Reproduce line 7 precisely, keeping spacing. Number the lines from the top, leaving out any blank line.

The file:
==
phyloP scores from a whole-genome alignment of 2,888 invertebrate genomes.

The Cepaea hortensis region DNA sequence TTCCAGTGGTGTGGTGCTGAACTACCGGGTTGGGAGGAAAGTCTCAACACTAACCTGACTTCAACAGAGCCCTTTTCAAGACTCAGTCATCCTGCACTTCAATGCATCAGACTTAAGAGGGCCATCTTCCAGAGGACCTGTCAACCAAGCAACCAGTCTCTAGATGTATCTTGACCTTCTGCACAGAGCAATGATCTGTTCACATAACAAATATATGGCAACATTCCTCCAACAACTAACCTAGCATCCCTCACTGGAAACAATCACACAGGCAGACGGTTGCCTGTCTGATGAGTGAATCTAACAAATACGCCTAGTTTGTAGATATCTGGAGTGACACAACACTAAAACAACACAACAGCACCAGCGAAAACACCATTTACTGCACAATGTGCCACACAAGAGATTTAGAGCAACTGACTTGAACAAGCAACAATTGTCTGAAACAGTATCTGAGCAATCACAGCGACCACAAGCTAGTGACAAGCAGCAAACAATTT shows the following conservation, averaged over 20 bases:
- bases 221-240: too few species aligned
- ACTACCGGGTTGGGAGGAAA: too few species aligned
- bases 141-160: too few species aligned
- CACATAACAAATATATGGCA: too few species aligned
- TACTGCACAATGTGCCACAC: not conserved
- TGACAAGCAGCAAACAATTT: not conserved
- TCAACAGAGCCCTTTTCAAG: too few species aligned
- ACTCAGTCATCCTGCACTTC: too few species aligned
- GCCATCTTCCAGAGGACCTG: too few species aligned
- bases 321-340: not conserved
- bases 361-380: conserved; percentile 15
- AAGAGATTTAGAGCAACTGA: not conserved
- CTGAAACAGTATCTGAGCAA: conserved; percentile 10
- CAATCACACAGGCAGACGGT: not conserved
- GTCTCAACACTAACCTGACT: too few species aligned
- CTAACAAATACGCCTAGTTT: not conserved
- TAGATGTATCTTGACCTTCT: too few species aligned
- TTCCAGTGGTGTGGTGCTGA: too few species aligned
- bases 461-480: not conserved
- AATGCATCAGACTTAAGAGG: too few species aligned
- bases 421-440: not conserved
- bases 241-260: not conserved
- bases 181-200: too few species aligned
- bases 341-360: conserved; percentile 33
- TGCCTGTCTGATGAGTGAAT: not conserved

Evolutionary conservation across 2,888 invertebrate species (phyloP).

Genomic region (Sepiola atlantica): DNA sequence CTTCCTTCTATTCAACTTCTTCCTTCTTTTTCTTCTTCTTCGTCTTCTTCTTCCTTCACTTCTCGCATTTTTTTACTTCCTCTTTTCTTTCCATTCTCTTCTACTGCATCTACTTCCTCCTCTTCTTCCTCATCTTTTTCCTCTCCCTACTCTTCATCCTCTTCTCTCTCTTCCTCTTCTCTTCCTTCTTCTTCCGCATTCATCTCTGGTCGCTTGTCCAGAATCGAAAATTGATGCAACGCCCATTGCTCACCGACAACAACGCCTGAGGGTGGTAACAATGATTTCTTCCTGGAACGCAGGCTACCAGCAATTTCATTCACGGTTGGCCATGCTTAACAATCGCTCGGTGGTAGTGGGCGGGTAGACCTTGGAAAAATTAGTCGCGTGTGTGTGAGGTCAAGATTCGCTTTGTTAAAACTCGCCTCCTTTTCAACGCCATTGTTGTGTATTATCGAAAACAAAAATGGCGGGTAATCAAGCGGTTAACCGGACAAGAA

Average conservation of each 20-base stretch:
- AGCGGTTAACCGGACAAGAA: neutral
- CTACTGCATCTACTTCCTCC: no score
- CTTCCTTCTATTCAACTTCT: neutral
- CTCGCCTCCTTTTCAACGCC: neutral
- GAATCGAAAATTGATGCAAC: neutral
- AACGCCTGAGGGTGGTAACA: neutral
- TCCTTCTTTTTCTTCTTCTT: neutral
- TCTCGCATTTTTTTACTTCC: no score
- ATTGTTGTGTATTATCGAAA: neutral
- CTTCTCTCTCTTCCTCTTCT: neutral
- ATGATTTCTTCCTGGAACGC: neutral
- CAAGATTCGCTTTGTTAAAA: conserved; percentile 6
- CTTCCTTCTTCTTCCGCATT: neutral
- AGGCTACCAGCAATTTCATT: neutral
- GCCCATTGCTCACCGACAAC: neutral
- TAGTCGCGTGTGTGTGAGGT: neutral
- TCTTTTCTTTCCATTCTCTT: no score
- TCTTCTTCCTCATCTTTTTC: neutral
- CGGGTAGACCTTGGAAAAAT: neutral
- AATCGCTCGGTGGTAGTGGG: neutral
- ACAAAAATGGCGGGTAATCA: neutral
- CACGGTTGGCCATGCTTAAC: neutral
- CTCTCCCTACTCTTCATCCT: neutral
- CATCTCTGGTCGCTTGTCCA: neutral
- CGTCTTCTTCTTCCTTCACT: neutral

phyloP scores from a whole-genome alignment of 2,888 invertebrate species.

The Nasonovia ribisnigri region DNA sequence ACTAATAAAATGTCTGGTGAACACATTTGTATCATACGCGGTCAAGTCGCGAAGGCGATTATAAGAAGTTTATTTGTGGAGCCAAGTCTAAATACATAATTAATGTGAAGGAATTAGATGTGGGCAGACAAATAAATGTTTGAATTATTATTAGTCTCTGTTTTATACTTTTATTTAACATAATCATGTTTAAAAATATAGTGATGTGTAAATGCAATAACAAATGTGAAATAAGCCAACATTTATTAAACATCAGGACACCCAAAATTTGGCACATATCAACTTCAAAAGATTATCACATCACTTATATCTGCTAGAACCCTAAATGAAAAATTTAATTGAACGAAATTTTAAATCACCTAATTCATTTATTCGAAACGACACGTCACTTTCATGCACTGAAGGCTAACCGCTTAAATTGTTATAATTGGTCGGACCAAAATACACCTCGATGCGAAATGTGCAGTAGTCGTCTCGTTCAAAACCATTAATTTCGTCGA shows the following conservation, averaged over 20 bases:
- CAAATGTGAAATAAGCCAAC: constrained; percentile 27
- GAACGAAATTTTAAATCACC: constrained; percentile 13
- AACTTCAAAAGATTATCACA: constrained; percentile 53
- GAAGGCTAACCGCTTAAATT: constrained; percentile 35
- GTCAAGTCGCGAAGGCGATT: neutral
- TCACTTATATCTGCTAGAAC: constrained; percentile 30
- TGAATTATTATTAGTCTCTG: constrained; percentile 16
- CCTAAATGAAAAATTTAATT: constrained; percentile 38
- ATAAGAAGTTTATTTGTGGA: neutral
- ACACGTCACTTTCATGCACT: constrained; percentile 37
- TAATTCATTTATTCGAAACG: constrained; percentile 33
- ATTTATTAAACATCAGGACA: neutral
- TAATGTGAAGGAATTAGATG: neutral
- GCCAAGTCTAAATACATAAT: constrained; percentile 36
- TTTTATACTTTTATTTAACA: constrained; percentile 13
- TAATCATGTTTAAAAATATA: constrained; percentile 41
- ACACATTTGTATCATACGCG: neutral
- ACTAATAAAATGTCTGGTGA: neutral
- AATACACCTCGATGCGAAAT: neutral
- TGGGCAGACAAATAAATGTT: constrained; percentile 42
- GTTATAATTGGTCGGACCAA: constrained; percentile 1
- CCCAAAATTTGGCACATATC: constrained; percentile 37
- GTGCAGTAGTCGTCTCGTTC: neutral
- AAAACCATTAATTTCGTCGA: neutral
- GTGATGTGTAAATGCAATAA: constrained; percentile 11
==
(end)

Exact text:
- TACTGCACAATGTGCCACAC: not conserved